The opening South Africa Vs India Test wasn’t less than a wavy ride for the visitors. Seam and bounce didn’t seem to have complimented the Indian batsmen throughout what was a fierce baptism of fire in Cape Town.
What made the Kohli-led side loose the gruelling Test despite bowling out the Proteas on 286 post Tea on day 1? How did India fall short of 72 runs gain the lead in the 3-match Test series? Let’s scrutinise the facts which played a catalyst in India’s derailment:
Lack of exposure
First things first! The Indian team management straightforwardly opted to conduct training sessions instead of a two-day warm up game ahead of the high-voltage series. This meant India had to head to the Test series without a test of endurance on South African decks. Although the likes of Bhuvneshwar Kumar, Mohammed Shami and Jasprit Bumrah dazzled initially, batting is what cost India the required edge. India will have to acclimatise to the grinding conditions quickly if they are to nip the hosts in their own backyard.
Top order failure
Having cleared the injury row a day before the game, Shikhar Dhawan opened the Indian innings with a riveting cover drive in what probably was the first and the final assault on the South African bowlers in the Test. The southpaw then gave away his wicket cheaply trying to attempt a pull shot off Steyn, who made his comeback after a year and half.
Murali Vijay looked particularly perturbed by some snagging movement across the wicket. Cheteshwar Pujara might have shown initial resistance but failed to carry on eventually, while the Indian skipper Virat Kohli stood true to his demeanour chasing the ball outside the off stump regularly which led to his dismissal. The top order needs to hit the rescue button for a turnaround in the upcoming Test as Centurion will give no respite.
Ajinkya Rahane – The man to be looked upon
The decision to drop Ajinkya Rahane for Rohit Sharma raised quite a few eyebrows, perhaps rightly so. Dropping him in a Test inside the subcontinent is still a digestible fact than ruling him out overseas, especially in South Africa wherein he averages over 50. Kohli in the post match press conference stated Rohit’s form behind his selection in the playing XI. Clearly, his intentions were to go for form over the conditions. Rahane undoubtedly underwent a lean patch across formats in 2017, but his credentials overseas are suffice to be chosen over the latter. If India have to win this do or die clash, then they have to deploy their best craftsman of such conditions in the middle.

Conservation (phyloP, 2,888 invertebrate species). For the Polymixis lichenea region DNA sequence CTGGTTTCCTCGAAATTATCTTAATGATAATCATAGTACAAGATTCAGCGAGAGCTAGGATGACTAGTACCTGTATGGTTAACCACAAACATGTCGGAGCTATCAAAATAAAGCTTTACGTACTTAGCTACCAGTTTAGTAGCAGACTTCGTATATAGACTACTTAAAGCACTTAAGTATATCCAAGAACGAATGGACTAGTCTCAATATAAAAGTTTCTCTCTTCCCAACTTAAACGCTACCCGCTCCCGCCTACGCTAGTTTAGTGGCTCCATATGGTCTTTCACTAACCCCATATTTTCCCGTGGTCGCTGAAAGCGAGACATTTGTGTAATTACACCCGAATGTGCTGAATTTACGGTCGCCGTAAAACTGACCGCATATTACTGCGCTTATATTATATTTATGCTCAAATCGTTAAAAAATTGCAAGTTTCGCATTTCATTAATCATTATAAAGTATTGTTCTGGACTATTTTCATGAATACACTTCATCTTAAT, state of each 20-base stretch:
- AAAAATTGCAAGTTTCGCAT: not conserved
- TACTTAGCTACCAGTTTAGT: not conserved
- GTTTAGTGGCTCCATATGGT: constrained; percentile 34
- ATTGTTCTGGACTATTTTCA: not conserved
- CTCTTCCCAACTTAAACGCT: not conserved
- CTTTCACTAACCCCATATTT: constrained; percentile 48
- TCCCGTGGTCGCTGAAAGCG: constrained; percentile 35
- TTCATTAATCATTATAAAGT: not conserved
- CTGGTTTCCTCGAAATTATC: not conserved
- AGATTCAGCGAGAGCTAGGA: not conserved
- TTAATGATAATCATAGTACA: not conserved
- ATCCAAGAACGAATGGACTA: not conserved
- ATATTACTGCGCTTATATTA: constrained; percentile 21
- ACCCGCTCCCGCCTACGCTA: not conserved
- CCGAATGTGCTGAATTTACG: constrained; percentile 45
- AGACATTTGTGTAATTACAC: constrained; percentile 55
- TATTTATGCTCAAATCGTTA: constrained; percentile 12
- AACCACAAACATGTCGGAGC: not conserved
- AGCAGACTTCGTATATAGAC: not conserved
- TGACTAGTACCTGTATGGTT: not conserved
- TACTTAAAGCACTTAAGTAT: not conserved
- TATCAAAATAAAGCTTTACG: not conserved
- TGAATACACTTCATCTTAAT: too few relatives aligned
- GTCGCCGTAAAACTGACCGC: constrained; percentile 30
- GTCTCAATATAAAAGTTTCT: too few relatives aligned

Playing the right bowling combination
Bumrah’s wicket taking ability earned him a spot in the Indian squad at Cape Town. The bowler with a precarious acton appeared too raw in front of the experienced South African batting line up, which included the likes of AB de Villiers, Hashim Amla, Quinton De Kock and Faf Du Plessis. Besides, Ishant Sharma having performed well in both the international and domestic circuit is expected to replace the seamer. Also, if Ashwin gets benched, then India will either have the option of playing four frontline seamers or including both Rahane and Rohit in the XI, which is unlikely looking at the wicket.
Pandya has to hold the baton
Hardik Pandya’s miraculous knock in the Champions Trophy final against Pakistan, even when India had lost all the hope, was suffice to determine his proficient all-round attributes. His recent 93-run knock at Cape Town only to rescue the Indian innings was also a testimony of this fact. He turned out to be the only batsman to have reaped dividends, also removing the Proteas openers early on in the 2nd innings.
Despite all his comparisons with the great Kapil Dev, India are in a dire need to define his role in the team, a No. 6 batsman or an average looking bowler. While Kapil Dev was a bowling all-rounder who became India’s greatest ever fast bowler, batting was a skill he developed with time. Pandya on the contrary is more of a technically sound batsman than a threatening bowler who could turn the tables around for India at Centurion. In 4 matches so far, he has scored 272 runs at an average of 54.40 with two fifties and 1 hundred.
The Centurion pitch curator Bryan Bloy reiterated that the wicket would be on the slower side initially and it could offer some turn eventually. “Normally, we don’t take a lot of turn, but as the pitch deteriorates, the guys will get turn. I’m sure they’ll get turn throughout the match, they’re just not going to get big turn. In One-Day and T20 cricket, teams bowl spinners after all. So, we do take some turn but we’re not renowned to take a lot of turn,” he said.
He added, “No major seam movement, possibly a little bit in the morning on Day 1, it will nibble around. But it won’t turn sideways or anything like that.”
The Proteas bowling coach Ottis Gibson in the pre-match conference hinted to go with the same strategy at Centurion. With Steyn leaving the match mid-way due to injury, Chris Morris will likely make his way in the team in place of the fast bowler.
“I’m a very fast-bowling minded coach and I guess we will always have to find a balance to see if we can get four fast bowlers in the team, first of all. We’ll look at things like are the conditions suited to four fast bowlers. If not we try and shape the team in other ways. Ultimately, especially in this series and for the rest of the summer, we will be looking to see how best we can fit four fast bowlers into whatever formula we come up with,” Gibson said.
India’s Predicted XI
KL Rahul, Murali Vijay, Cheteshwar Pujara, Virat Kohli (C), Ajinkya Rahane, Ravichandran Ashwin, Hardik Pandya, Wriddhiman Saha (WK), Bhuvneshwar Kumar, Mohammed Shami, Ishant Sharma
South Africa’s Predicted XI
Dean Elgar, Aiden Markram, Hashim Amla, AB de Villiers, Faf Du Plessis (C), Quinton de Kock (WK), Vernon Philaner, Chis Morris, Keshav Maharaj, Kagiso Rabada, Morne Morkel